All day we trudged under the rolling thunder of fighter jets, either RAF or USAF, tearing up the skies. They honed their Top Gun tricks, chasing each other in tight circles, eating up the tax dollars with every deafening pass, doing their noisy bit for global warming. And the defence of the realm.

Stephen walking on the beach

The fourth day was the most difficult walking since I began this odyssey 10 months ago. It started well enough, leaving Cley along narrow paths between beautiful old houses, past the famous windmill and along the side of the River Glaven to the coast. There began four miles of pebble beach. I had on inappropriate open walking sandals which filled with stones at every step. My arthritic knees and my lack of balance as a result of the nerve damage from my spinal injury made every step painful. I could only put my head down and press on, cursing wildly under my breath. Lunch and firm ground arrived none too soon and the gallant Bridget joined us to crutch herself along the final two miles into Sheringham in the afternoon.

Four miles on the final day was a relatively easy stroll, even though the bones were getting tired from four straight days on the path. After a climb to Beeston Bump with its panoramic view in all directions, it was a gentle walk along the clifftop to where erosion had swept away the path and we were forced inland to a busy A-road. The last mile took us back onto the beach with Cromer Pier, our finish point, ahead of us. Bridget met us and we celebrated the end of the walk with crab sandwiches and prosecco on the pier, something we’d promised ourselves from the outset.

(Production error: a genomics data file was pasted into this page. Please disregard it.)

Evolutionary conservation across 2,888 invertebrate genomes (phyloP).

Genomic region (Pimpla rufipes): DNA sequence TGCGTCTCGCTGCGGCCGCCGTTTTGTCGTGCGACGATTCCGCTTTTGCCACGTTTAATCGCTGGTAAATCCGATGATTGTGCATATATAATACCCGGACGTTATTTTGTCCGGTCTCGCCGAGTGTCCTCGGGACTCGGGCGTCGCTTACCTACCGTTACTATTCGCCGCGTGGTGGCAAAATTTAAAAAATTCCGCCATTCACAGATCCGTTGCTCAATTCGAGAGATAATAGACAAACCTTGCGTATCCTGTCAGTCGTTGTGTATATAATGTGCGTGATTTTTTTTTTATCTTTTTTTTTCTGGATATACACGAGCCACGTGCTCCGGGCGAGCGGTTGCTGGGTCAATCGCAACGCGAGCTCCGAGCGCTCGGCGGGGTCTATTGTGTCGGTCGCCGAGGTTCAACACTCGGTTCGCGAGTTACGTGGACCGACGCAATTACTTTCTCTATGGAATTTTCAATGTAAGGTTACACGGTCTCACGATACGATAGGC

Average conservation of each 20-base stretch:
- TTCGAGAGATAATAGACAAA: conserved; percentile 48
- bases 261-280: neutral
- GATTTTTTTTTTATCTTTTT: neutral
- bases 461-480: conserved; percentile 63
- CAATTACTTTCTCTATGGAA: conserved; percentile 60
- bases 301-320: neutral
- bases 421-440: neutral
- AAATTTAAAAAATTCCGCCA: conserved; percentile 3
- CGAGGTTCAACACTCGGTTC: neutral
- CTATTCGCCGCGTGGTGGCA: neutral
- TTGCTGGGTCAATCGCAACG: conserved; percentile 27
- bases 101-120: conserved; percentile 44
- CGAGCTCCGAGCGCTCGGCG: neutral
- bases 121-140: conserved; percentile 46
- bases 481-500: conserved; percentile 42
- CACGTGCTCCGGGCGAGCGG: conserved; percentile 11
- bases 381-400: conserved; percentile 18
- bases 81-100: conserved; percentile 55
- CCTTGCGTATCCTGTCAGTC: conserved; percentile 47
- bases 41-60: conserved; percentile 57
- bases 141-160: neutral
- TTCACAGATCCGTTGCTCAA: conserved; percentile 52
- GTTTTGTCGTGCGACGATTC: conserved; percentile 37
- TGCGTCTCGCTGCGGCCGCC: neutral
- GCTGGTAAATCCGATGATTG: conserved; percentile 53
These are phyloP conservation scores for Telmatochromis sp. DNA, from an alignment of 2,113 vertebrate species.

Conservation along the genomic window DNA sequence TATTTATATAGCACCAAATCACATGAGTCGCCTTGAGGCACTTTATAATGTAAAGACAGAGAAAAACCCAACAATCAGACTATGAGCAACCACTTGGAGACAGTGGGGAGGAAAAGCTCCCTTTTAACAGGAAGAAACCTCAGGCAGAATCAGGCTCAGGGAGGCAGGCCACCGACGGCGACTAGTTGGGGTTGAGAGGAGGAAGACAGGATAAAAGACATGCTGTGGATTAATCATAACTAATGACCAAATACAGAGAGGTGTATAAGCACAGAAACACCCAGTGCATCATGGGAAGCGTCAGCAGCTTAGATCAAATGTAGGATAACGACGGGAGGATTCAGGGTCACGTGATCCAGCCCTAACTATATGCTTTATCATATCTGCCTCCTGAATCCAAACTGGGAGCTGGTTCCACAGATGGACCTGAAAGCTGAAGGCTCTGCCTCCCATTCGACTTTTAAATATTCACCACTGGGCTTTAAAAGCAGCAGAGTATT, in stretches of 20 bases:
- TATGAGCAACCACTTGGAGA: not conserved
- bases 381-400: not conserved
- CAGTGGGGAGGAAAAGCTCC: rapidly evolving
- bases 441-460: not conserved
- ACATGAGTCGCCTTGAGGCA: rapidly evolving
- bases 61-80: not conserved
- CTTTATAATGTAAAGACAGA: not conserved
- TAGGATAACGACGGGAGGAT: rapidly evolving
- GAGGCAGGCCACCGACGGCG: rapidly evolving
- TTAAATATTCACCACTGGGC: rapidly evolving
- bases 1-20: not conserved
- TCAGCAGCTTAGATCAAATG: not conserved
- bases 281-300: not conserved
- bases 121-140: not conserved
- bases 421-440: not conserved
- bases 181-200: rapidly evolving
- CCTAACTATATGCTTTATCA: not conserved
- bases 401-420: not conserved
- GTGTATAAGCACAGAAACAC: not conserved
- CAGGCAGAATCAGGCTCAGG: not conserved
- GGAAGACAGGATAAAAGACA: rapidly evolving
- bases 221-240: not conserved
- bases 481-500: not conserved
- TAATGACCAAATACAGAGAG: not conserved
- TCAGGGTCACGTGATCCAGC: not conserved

It's all over and I think of the people who made this all worthwhile, my three fellow walkers and all my wonderful family and friends who took my fundraising for Aspire to over £3,000. It was a good cause and a thoroughly enjoyable experience, discovering parts of the area I and my Norfolk-born wife had not been to before.

It was just inland from Cromer that Einstein chose to hide from the Nazis in an isolated hut on Roughton Heath, guest of the eccentric Conservative MP and naval commander, Oliver Locker-Lampson, and guarded by a couple of stylish young women wearing jodhpurs and riding boots and toting shotguns and rifles. In the hut the physicist scratched away at mathematical problems that would lead to his unified field theory. Albert must have reckoned that Hitler and his secret agents didn’t read the British papers because he gave interviews to Fleet Street reporters, several papers publishing details and pictures which could have led to his whereabouts. He got away with it and was soon off to America, never to return to Europe.

Stephen at the end of a pier

As I reflected on my experiences of this third section of the walk I imagined a scene in which the physicist bumped into the rector while buying an ice cream on Cromer Pier.

“Fallen women eh, Harold. Save one for me.”

“What you’re looking for Albert is ‘e=mc2’.  Relatively simple, isn’t it.”

 Sponsor Stephen